Immediately to your left as you exit the portage is a group of fallen trees over the river exiting Swan Lake. It’s a very unique scene. More than just a view, the sounds and smells of the crisp water flowing is peaceful. Take a moment to enjoy it and breath it in. Paddling right up to the fallen trees, you’ll see numerous fish swimming in the shelters created by the debris.
Swan lake has 3 opportunities for campsites. We took the eastern most site. This site had something that we had yet to see in the BWCA; stairs. That’s right, there was a set of steps leading up to the campsite on a rock. What!? It was definitely a first. I thought it would take away from the wilderness experience, but after setting up camp, they grew on me. It was like sitting on our front step at our backcountry home while drinking tea at the end of the day.
The sites on this lake seemed quite large. There were two areas for tents at our campsite. Our dinky two person tent was dwarfed by the open space. The latrine was quite luxurious as well, it even came with a lid!
We had rotten luck again, we entered on a cold front. This made for some rough fishing on our first fishing excursion, Scott caught one northern and I caught one smallmouth bass on our first night. It was great to be out in the canoe with no place to be. We were satisfied with our catch, we weren’t fishing for dinner anyway.
Day 2 of fishing wasn’t any better. We fought the wind for some time until we finally gave up and trolled while the wind pushed us down the shoreline. Eventually we found a little bay on the northwestern side of the lake, that was a small haven away from the wind. We caught one northern for the day. Dinner.
The loons on this lake were rather chatty, we loved listening to their eerie call in the evenings. We also happened upon a family of loons in the bay where we took shelter from the wind. They were quite entertaining to watch as the mother taught her young to fish.
Fishing, canoeing, exploring, daytrips, swimming, hiking, adventuring; all great fun! I’m up for any and all of it. But when you finally get a break in the action, and no kids tagging along, it’s like striking gold when you can sit down and read your favorite book.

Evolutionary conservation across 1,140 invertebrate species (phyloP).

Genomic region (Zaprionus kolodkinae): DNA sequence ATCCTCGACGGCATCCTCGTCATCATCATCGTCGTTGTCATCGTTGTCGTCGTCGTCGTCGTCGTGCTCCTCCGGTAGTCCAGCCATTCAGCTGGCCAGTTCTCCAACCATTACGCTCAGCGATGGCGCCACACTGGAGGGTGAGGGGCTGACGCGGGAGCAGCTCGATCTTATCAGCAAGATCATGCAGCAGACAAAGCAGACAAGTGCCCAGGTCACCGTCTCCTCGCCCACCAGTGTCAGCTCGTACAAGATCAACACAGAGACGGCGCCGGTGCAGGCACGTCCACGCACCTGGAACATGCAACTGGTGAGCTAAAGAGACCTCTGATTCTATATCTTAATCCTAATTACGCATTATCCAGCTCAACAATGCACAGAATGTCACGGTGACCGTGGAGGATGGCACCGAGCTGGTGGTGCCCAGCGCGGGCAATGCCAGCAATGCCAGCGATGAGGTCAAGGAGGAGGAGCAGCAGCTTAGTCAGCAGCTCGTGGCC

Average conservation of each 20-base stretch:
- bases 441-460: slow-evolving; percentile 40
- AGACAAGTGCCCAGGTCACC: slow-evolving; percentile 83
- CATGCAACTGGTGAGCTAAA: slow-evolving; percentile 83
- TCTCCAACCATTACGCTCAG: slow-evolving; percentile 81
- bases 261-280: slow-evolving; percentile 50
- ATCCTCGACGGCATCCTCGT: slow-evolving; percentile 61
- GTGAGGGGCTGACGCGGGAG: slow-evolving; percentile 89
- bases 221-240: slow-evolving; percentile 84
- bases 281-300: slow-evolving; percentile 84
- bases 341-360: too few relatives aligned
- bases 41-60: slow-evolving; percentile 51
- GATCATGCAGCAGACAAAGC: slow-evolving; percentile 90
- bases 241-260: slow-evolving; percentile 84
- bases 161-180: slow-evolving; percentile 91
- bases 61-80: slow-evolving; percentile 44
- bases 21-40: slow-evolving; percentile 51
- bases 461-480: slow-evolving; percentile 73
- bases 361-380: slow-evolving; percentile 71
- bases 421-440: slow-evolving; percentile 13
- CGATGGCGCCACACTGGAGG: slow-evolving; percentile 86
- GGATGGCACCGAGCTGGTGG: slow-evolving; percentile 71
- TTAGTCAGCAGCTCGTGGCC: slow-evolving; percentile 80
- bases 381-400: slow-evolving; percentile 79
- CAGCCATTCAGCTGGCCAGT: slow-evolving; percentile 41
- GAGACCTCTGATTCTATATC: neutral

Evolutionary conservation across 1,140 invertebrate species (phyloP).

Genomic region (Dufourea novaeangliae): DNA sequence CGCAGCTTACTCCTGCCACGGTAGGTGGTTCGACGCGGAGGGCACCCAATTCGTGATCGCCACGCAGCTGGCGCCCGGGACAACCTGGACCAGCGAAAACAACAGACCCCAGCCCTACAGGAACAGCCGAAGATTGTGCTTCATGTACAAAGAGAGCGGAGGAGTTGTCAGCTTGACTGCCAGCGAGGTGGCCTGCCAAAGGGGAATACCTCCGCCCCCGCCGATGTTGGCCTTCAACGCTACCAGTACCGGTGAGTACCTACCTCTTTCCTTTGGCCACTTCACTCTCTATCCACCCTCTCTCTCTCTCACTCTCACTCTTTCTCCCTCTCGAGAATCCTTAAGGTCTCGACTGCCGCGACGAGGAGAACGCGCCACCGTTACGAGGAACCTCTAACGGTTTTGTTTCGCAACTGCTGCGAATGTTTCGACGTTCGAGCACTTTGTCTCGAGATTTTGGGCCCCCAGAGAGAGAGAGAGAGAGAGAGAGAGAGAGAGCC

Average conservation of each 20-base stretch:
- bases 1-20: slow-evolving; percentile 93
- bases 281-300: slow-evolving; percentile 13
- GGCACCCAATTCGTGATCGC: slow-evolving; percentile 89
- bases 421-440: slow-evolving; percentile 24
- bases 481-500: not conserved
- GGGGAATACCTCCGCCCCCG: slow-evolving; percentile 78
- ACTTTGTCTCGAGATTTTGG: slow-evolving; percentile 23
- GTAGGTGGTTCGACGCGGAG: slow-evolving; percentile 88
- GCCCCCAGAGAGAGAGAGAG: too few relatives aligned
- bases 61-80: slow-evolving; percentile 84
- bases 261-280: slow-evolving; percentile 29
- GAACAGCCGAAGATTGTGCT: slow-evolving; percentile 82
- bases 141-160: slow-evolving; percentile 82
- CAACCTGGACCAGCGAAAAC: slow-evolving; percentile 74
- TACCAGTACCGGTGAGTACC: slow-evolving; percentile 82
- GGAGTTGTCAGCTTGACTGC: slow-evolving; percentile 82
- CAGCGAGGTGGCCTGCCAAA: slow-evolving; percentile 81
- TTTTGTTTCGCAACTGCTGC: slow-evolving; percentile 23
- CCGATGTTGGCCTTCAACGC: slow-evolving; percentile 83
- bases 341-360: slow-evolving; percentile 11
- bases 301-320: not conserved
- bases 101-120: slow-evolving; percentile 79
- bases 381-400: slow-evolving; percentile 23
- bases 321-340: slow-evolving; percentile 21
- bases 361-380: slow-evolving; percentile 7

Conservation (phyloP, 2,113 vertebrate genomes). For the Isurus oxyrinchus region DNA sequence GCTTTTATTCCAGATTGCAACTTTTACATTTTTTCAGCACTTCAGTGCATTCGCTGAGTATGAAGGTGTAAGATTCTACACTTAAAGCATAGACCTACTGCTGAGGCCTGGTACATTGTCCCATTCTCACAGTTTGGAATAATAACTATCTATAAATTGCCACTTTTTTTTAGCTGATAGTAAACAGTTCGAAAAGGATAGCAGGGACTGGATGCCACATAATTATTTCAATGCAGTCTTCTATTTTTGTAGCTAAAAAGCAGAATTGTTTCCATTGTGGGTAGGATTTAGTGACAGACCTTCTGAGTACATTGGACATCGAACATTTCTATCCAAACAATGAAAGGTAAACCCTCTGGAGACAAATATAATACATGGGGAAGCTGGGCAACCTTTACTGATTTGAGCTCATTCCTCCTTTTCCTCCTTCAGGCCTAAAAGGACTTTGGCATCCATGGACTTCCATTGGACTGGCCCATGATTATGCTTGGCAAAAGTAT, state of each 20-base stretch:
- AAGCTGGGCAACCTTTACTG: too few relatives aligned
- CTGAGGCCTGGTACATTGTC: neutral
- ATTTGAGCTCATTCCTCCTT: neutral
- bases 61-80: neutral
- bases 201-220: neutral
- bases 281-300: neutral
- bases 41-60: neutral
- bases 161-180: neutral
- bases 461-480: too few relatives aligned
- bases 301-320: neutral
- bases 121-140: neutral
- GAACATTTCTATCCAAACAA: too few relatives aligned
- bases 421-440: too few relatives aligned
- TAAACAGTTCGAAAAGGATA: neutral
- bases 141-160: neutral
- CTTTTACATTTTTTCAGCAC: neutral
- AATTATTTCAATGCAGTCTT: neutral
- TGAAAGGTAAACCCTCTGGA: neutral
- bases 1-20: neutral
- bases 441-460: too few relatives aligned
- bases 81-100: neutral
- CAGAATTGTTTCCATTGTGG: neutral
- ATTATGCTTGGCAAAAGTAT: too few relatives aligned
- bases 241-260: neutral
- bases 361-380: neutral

I read the WHOLE book, cover to cover, in one B.W.C.A. weekend. Call of the Wild by Jack London is my favorite book, and I got to read the whole thing in my favorite place. Bring a hammock folks, you can do it too!
If reading is not your thing, find some other way to relax while you’re up there. Some say fishing is just as relaxing. If that’s you, go for it. Scott chilled in the hammock while I read. The point is, find some time to breath and embrace the time that you have there. You’ll want to go back home feeling refreshed, not like you need a vacation from your vacation.
Swan lake is farther in than we’ve traveled for quite a while. This offered us a more secluded oasis. We shared the lake with a family for one night and after that we had the lake to ourselves. That time alone was so needed, I really do prefer my solitude. The farther in you go, the fewer people you will see. In some areas it’s quite noticeable, especially when you start to see more wildlife and the squirrels aren’t as friendly.
Like I said at the beginning of this post, it was the first time that Scott and myself went on a camping trip just the two of us. I have to admit, it felt a little weird sometimes. We weren’t chasing any toddlers or rushing anyone to activities. So we could actually talk to each other. Or NOT talk to one another and just be in each other’s company without words, silence is a treasure when you have kids.
What separates a couples trip in the Boundary Waters from any other couple’s trip is that you are not distracted by things going on around you. There isn’t some show that you need to make it to by x-o’clock, you aren’t meeting anyone at a certain time, there is no itinerary. It’s just you and you’re favorite person in the most serene place on earth.
All in all, Swan Lake was absolutely worth the trek in. It offered solitude, beautiful scenes, a great campsite, wildlife encounters and time together. I sure missed my kids, but having that time together alone in the woods was much needed! If you have the chance to make it out there with your significant other, do it! You’ll never forget the experience.